Thankfully I don't have to.
Salt is vital to our health--the less refined the better, this theme is a constant in how I make choices about the foods I eat. Simply put, eliminate foods that undergo processes that alter the nutritional value like refined, enriched, or hydrogenated which is found mainly in processed or packaged foods. In this 4th installment of my series I'm talking about salt, it's a topic that comes up often and I find it interesting to note how diverse the audience is talking about it. Whether its friends, family, doctors, or conversations online, most recognize the exorbitant amount that's currently being used in processed and packaged foods across the board. I'm happy that people are paying attention.
Out of the three in my series, this is the only one I refer to as an ingredient. I prefer salts like sea salt and Fleur de Sel because they are harvested naturally, and contain beneficial minerals.
Unfortunately, many companies who can soups, package frozen dinners, and make bottled sauces are adding shocking amounts of this ingredient to our foods. Even those labeled healthy, natural, or organic have a surprising amount in them. Canned soup is a perfect example: in a 16 oz. can there are roughly 2 ½ servings and each serving may contain 700+ mg of sodium. After heating it up, how many of us have dumped the entire can into our bowl, mug, etc.? I know I’m guilty.
So over the past few years I’ve been learning how to prepare soups where I control the amount of salt. However, there are instances where my time is limited, so I’ve been searching for prepared soups and broth bases with the less sodium, fewer ingredients, and words THAT I don't have to Google. Besides making my own, or buying it, there are a few good broth options available with a lower sodium count. Always pay attention to the label, especially to the suggested serving size.
· Recommended Daily Allowance (RDA) = 2300mg of sodium
· 1 tsp. = 1200mg to 2300mg depending on the type; fine, coarse, etc.
Because of the increased levels or sodium, or HFCS in packaged and processed foods our taste buds have been dulled. We are unable to enjoy and taste the dynamic flavors of real, whole foods. I equate it to identifying the notes of a fragrance; there are so many notes/layers to broth, sauces, wine, dessert, etc. I want to be tuned in and pick up on those nuances, especially when preparing a meal. Great recipe creators are adept at this skill. Once you are able to clue into the flavors, that's a good sign you're eliminating poorly manufactured foods from your diet. I also want to be tuned into the cravings I have for salt. Our bodies are incredibly smart machines capable of sending signals to indicate what we need, it's just a matter of being able to listen.
Foods with naturally occurring sodium:
Salt definitely has an important role in cooking magnifying the flavors of a dish in the most perfect way. However If you're looking for some ideas other than salt, I've added a few below. If you have any suggestions please leave them in the comments below, thanks!
Alternatives/Additions to salting foods:
I squeeze them on my salads, rice, and roasted veggies. I buy an entire bag because I use them often to brighten up a salad, add to my morning tea, or for one of my favorite dishes from 101cookbooks.com, “Lemony chickpea stir fry.” When they are available, I buy the organic variety; they may be slightly more expensive, but I find they are usually juicier and I feel more confident zesting, squeezing, and dropping - skin and all - in my morning or evening tea.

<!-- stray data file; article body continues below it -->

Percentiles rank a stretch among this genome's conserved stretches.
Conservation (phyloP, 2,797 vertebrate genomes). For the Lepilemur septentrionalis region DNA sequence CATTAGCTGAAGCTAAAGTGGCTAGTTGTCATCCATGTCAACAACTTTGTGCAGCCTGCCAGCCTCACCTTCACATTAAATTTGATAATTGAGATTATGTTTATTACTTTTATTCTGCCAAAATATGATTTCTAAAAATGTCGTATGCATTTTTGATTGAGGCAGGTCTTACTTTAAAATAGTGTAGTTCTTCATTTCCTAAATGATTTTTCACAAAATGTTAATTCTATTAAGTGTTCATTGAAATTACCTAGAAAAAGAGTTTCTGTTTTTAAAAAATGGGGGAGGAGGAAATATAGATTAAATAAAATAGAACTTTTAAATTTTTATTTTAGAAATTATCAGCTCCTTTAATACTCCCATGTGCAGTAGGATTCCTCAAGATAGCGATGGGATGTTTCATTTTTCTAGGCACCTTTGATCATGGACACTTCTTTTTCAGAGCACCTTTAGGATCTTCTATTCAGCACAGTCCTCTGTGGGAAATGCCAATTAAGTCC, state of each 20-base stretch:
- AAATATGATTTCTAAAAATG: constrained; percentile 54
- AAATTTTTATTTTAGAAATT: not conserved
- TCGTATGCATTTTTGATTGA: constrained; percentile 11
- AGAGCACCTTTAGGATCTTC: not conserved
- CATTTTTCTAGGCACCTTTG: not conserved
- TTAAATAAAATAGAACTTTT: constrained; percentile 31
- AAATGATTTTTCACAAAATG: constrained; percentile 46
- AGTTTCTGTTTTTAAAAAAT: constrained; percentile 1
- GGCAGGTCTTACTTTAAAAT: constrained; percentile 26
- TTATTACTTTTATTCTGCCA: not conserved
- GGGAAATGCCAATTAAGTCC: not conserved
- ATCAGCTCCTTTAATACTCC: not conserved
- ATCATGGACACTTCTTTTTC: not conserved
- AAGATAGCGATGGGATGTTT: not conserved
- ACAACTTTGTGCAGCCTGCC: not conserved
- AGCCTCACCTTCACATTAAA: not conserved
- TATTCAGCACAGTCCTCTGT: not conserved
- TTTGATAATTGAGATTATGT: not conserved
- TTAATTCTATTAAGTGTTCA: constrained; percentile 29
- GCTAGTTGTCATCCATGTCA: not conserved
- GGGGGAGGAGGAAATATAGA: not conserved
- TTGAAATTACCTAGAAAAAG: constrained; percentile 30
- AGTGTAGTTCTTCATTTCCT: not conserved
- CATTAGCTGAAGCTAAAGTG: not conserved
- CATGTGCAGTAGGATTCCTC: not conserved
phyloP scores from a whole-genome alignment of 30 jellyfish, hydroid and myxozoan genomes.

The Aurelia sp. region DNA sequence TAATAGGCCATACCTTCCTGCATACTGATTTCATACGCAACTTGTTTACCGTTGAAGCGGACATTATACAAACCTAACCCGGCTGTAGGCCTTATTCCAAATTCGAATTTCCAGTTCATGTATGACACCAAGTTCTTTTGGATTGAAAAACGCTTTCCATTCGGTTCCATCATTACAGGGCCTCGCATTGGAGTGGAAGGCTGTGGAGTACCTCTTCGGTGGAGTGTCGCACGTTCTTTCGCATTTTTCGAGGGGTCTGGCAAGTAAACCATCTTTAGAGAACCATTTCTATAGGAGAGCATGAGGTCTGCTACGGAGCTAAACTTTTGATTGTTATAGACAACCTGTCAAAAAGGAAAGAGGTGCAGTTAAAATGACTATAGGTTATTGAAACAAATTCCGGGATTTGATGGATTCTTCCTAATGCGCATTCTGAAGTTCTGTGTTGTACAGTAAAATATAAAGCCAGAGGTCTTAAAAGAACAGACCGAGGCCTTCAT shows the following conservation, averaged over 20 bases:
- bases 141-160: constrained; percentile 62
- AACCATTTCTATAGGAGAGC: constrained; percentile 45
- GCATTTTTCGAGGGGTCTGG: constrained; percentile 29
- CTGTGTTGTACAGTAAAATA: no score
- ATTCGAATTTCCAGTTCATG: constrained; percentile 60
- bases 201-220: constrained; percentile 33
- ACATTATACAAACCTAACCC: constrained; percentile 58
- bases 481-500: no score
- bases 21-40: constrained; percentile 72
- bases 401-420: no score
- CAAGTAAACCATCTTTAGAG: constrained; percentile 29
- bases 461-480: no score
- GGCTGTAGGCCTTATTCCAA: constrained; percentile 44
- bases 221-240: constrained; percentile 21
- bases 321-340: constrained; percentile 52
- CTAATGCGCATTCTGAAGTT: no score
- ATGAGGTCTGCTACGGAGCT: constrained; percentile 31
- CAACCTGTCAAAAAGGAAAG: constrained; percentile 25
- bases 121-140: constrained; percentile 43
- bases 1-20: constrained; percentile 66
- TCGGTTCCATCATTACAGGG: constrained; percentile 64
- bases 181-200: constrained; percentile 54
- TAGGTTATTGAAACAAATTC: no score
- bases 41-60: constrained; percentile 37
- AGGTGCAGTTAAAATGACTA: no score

Myer lemons are also a great addition to your winter meals since they are in season December through spring. I use the juice and drop some of the wedges in my salads, teas, etc. They are a cross between lemons and mandarin oranges, and have a thin rind, are somewhat orange in color, less tart, and delicious. They are worth the extra bucks.
There is a wealth of options out there, from savory to sweet. Where I live there are several great resources for spices: Penzey’s Spices has a vast selection of salt-free, or low-sodium spices that enhance the dish instead of over-powering it. Nabeel’s Café & Market, and many other imported food stores offer spices indicative of their region. And the following places in town offer spices in bulk so you can buy as little or as much as you want: Golden Temple, Organic Harvest, Whole Foods, and The Fresh Market. Recently my neighbor in the Momentum vendor marketplace turned me onto a local small-batch, salt purveyor who blends sea salts with southern flavor, Savor Salt Co., you can find them here.
In addition to being able to sample a particular flavor of spice when buying in bulk, buying less means they'll stay fresh longer. However, if you do buy in larger quantities, store the extra quantity in an airtight container in the freezer, just don't forget about it!
Herbs are an amazing flavor addition to homemade dishes and they can be grown in your yard, or in a container outdoors or in, talk about convenient! Many of them are perennials so thankfully they grow back year after year which is incredibly low maintenance. Also, many are native to the region which is definitely a win=win. In my yard I grow a wide range of herbs that I use in my kitchen, there's nothing like the satisfaction of being able to grab a pair of kitchen shears and harvest what you've grown. And, since mine are so hardy I encourage my neighbors to help themselves.
Bottom line, I do love salt and get a kick out of experimenting with the vast array of choices we have. There is an endless supply of flavors, varying consistencies, or like oysters, specific salts sourced from different regions of the country, it's amazing! In fact, I'd love to attend a salt tasting or pairing, please share if you know of any in the area.